HALSEY - - The Sandhills Open Road Challenge (SORC) board of directors, came to the Halsey Elementary School gym Sept. 21 to invite area residents to “grab the chance to enhance your economy.” Since its conception, SORC has stimulated a positive economic impact to Custer County. Board members Joe Shown, Donny Olson, Clay Mohr, and Alan, Becky and Brock Dailey, came to invite the residents of Thomas and Blaine counties to do the same.
Joe Shown, with the aid of a video presentation produced by Arnold students, explained what SORC is, the rules governing its annual occurrence and how they (the board) would assist in getting a similar road race to happen along the 14 mile stretch of paved road between Halsey, in Thomas County and Purdum, in Blaine County
“These drivers and their families come from all over. There are only three such races in the United States - Nevada, Texas and Nebraska. Drivers who attend all three have complimented us on being the best.
“It is due primarily to the friendliness and hospitality of the people here.” Joe explained. “Anything we can do to help keep them in central Nebraska a little longer has a huge positive impact on the economics of our communities.”
Becky went on to comment that Arnold looks forward to this race every year.
“Yes, it is a lot of work, but it is like welcoming family back. They love to come to Nebraska. They love the wide open spaces and the hospitality shown.”
“The first step is going to the county commissioners in both counties and getting the permission to close the road for most of the day,” Becky explained. “Land owners must all be on board with this. Several were hesitant at first, but when all the questions concerning liability and such were answered, they too showed their support. SORC covers all the aspects of insurance.”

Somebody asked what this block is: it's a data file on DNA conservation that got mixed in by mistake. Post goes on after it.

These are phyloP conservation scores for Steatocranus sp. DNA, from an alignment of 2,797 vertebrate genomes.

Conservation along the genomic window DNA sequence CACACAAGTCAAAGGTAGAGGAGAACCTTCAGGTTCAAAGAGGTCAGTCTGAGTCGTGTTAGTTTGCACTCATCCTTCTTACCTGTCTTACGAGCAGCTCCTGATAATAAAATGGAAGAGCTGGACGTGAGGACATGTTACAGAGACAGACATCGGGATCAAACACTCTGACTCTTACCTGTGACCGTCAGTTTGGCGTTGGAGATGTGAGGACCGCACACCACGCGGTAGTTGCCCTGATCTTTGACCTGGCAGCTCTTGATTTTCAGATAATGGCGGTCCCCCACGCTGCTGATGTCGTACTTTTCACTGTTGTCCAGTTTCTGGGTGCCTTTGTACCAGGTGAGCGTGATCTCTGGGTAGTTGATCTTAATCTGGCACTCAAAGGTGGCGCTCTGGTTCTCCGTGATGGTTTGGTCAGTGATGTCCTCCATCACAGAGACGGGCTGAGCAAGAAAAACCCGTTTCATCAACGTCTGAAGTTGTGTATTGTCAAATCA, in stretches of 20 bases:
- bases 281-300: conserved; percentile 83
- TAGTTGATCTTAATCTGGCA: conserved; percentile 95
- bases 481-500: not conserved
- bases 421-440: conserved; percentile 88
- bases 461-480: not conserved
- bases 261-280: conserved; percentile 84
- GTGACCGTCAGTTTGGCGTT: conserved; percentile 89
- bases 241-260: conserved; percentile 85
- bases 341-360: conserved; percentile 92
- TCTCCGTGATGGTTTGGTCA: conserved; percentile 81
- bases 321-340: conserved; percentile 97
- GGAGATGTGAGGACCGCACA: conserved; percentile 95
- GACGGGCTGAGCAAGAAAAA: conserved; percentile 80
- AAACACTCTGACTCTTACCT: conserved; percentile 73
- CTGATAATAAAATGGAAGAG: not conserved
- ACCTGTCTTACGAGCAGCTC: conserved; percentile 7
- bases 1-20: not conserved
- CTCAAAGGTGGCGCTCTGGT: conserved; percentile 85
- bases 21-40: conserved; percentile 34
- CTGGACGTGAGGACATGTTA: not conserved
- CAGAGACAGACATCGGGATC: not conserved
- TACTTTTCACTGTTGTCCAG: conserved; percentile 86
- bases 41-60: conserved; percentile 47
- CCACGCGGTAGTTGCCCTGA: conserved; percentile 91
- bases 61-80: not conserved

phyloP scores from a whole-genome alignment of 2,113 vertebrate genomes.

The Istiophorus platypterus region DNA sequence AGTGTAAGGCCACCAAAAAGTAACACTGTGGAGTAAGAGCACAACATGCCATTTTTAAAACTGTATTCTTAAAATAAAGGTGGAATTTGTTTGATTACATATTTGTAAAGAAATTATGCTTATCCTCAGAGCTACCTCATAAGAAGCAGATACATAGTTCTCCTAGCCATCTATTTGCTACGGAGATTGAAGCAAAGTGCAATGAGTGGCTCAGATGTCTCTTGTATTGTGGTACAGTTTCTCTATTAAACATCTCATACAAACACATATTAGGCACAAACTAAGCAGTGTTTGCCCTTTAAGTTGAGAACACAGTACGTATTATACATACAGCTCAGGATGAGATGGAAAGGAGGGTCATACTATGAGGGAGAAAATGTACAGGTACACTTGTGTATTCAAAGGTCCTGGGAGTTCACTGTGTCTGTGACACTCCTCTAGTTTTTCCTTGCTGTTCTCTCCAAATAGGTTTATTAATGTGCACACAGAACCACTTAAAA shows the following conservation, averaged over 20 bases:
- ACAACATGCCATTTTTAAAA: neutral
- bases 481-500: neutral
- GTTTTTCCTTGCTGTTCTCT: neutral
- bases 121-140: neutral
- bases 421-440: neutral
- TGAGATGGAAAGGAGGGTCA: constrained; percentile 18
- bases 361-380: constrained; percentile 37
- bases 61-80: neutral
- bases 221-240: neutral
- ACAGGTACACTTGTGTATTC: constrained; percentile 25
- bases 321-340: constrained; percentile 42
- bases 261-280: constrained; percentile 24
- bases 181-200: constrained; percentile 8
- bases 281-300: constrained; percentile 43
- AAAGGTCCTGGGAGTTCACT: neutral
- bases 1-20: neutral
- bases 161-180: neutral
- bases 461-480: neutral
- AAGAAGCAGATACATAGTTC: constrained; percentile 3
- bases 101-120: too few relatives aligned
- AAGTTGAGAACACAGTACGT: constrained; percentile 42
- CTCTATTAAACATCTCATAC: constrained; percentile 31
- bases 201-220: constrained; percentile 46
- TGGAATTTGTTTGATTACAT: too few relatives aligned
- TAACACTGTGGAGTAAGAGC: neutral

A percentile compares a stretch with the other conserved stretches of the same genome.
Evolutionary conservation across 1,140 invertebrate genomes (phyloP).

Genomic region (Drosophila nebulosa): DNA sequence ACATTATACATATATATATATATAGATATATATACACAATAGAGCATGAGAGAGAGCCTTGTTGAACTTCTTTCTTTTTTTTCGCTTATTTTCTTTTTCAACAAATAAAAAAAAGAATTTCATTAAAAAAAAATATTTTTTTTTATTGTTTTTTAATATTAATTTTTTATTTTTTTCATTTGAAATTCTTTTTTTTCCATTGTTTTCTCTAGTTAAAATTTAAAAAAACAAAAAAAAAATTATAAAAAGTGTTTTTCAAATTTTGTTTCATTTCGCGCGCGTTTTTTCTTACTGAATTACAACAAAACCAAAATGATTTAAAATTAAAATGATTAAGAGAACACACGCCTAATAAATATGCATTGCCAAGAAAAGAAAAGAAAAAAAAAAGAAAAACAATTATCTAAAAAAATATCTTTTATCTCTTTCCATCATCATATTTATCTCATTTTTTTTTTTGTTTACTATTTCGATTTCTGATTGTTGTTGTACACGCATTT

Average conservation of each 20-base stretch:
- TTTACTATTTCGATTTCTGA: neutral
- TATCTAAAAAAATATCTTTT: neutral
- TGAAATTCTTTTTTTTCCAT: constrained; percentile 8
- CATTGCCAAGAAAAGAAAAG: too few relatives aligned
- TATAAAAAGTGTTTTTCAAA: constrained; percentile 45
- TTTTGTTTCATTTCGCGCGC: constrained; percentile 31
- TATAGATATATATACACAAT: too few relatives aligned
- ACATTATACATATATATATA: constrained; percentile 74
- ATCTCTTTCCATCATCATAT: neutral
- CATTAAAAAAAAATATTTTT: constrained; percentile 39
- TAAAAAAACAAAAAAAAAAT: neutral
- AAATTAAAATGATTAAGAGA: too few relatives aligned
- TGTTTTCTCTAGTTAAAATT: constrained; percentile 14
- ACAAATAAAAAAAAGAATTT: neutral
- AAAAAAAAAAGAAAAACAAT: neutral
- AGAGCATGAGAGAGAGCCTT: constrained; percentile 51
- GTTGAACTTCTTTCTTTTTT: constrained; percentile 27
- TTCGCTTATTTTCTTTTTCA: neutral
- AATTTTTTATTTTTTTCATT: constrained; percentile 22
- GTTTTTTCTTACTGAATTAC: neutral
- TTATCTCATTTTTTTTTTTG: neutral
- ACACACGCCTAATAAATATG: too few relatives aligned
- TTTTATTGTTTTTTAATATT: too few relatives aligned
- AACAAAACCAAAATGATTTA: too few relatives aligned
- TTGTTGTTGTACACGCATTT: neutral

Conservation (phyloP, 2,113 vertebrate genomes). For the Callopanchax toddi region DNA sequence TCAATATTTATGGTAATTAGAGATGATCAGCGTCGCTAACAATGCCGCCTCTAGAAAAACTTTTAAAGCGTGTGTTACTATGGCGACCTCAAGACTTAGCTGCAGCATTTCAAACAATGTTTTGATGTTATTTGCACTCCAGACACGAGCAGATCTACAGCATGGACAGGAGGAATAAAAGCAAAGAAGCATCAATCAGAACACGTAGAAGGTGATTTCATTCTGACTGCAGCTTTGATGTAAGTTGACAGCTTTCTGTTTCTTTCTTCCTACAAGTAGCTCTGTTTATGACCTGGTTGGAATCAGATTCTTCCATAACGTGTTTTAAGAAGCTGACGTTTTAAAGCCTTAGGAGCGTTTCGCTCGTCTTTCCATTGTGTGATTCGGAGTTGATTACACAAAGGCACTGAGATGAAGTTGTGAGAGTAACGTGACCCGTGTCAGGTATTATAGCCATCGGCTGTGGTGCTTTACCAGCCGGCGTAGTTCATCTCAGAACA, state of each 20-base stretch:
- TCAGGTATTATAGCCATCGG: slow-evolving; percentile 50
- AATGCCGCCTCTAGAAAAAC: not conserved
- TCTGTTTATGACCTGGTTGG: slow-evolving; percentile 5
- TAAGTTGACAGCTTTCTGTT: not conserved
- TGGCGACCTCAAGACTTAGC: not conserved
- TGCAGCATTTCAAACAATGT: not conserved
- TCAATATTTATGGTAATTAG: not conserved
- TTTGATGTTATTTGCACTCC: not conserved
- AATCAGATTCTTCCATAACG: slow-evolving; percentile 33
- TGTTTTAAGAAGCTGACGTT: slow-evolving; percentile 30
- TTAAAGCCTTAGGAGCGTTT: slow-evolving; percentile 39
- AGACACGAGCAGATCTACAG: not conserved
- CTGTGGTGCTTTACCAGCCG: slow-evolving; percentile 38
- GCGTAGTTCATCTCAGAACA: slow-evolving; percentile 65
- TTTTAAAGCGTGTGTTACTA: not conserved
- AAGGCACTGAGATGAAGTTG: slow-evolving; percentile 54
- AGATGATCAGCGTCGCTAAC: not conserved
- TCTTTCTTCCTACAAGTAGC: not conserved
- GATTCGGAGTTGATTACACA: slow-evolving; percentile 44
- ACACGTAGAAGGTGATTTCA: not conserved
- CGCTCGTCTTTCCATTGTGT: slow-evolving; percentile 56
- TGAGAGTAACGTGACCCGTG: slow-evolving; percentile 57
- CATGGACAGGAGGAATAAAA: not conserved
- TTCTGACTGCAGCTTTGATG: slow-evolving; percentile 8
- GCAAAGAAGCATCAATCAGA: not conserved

Joe added, “The number one priority is safety – for the drivers, the spectators, the volunteers. Anyone helping with the race is covered. “
“Volunteers are the key”. Joe continued. “If you do not have enough of them, this will not be successful.”
It was estimated 20 volunteers alone will be needed along the route during the race.
“Again, for safety’s sake, every aspect of that road must have eyes on it.”
Joe passed around sign-up sheets in the audience for those willing to step up and help make this race possible. Thomas County Sheriff Gary Eng, was concerned with the small number of EMTs the two counties have, if something were to happen requiring medical personnel. The SORC board members stated they would have some of their volunteers on hand.
“Thomas County Fire and Rescue and EMTs have volunteered their help on the main race day for years, I think we can reciprocate,” said Joe.
After the meeting, Red Chrisitensen invited those interested to form a committee to attend the upcoming SORC meeting. Even though the commissioners have not had the chance to endorse this event, the 70-plus residents at the meeting appeared to.
If you would like more information, or would like to volunteer to be a part of this new leg of SORC, contact Red Christensen or Dave Masek.